Tuesday, April 9, 2013
WHY ISN’T MY BOOK SELLING? By Rita Karnopp
Have you ever asked; why isn’t my book selling better? My author friends and I discuss this question often. We’ve concluded there is no easy answer. We have figured out a few ways to recognize problem areas. Keep in mind, if your book isn’t selling well, don’t blame your readers. Millions of books are purchased every day so the market doesn’t lie. So let’s look at some issues that might cause your book to struggle selling:
1. What is my book’s demographic? You could write a best-seller, but, if the subject-matter appeals to a narrow group, your sales will suffer. Did you know agents and publishers use ‘market size’ as a primary sort to select which book projects they undertake? They just can’t afford to take on a book with limited promise. A book must have the potential of selling at least 10,000 – 20,000 copies quickly.
Underestimating your market tends to happen to the first-time and self-published authors. They are inexperienced and tend to overrate their potential. They are blinded by their excitement and passion for the subject or message. This prevents them from an unbiased or open point of view.
Rule to follow is to check the sales history for other books that have a similar subject matter or view point. Check bestseller lists, talk to local bookstore managers, or even track Amazon’s rankings of similar books. Audiences are usually smaller than one might think.
2. Why isn’t the market responding to my high-profile subject matter?
What if your audience for your book is huge, yet your book isn’t selling? You might to see if the genre market is saturated. Consider the economy. Is your title catching attention or is it boring? What about release timing, is it a seasonal subject matter? Is the price a deterrent? Check things like page count for the genre, inadequate marketing, and even the lack of word-of-mouth tools, etc.
If your book isn’t selling you have to face possible reasons with an open and be willing to make changes. Sometimes you need to be willing to invest more time and money into your marketing efforts. You might consider dropping the price . . . some profit is better than no profit. Also consider re-releasing the book under a new title or at a different time of year.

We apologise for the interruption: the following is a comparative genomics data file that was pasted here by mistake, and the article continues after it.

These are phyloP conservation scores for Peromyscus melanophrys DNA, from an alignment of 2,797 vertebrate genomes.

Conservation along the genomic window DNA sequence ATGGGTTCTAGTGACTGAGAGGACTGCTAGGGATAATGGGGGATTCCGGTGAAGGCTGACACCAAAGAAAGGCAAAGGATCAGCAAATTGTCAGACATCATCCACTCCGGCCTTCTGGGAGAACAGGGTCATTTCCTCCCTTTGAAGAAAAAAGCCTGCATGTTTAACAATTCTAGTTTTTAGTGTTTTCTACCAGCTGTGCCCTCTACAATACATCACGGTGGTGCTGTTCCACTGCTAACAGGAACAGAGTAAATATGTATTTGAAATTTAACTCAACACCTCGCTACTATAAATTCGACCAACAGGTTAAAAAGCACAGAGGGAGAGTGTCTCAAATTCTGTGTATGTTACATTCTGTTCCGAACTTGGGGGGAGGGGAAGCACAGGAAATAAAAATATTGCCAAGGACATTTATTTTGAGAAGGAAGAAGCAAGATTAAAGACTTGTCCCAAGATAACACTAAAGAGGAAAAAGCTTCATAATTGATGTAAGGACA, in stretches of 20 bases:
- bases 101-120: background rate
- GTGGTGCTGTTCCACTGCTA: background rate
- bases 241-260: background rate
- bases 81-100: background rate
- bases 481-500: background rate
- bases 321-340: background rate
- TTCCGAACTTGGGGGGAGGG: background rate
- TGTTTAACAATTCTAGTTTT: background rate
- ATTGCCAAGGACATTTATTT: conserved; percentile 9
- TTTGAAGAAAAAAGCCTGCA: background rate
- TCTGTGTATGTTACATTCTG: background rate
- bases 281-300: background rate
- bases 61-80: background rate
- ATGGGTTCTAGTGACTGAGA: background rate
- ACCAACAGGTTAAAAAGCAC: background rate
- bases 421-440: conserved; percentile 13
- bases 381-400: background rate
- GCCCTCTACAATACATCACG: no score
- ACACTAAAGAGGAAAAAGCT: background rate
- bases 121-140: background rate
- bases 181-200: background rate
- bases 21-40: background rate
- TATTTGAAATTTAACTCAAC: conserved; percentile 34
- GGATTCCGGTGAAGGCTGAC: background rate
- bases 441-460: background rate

The bottom line – the market doesn’t lie. If your book isn’t selling you need to figure out why. Talk with successful authors, agents, publicists, and even book managers, and learn what they are doing ‘right’ and compare it to your process. Again, be open-minded and don’t be defensive, you want to learn from them, not defend what is not working. Most important, you need to be willing to make the necessary adjustments to turn those sales around.
3. Why doesn’t the market like my book?
Park your ego and consider the problem might be the manuscript itself. You have to face this might be a possibility. You need to step back and take a hard look at your book. Ask several people to read the book and give you a review. If they don’t like something about the book, ask what the issues are. Don’t keep telling yourself it’s not the book – it’s the market – because you just might be wrong.
Today’s reader has a limited amount of time and money. The blurb must convince readers that your book will provide them with certain paybacks, such as motivation, enjoyment, knowledge, or suspense that will take them away. If your book doesn’t offer tangible benefits, then your readers won’t buy it.
What will give your book a great chance for success?
a. Writer’s groups ~ There are many plusses and some minuses to writer’s groups. But as a new/fresh writer, they can be a gold mine. Never assume you know everything about writing and that your book is good. Find several readers in your genre and ask them for a no-holding-back, honest feedback/review. If you know of a published author that is willing to read your book – this could be a great learning experience. Don’t be afraid to ask for reviews. The suggested revisions and extra work could make all the difference between failure and success.
b. Is a professional editor for you? Whether you’re a self-published author or send your books to a traditional house, you could choose to work with a professional editor – especially if you’re a beginner. Yes, this will cost you money but it could very well be the best money you ever spent. People will not take the time to read ill-written books. If they read poorly written excerpt or blurb they won’t buy it. Even worse, the word-of-mouth advertisement could kill your career before it ever gets started. Editing is one part of ‘writing’ process that you have complete control of. Don’t settle for a mediocre or even bad book.
Bottom line - take full responsibility for the sales of your book. Make sure you’ve done all you can to produce a professional, exciting, and marketable story. Keep an open mind, learn from your mistakes, and make sure your next book is better than your last. Watch the market – it doesn’t lie. Write a great book, for a large audience, and success will be the reward.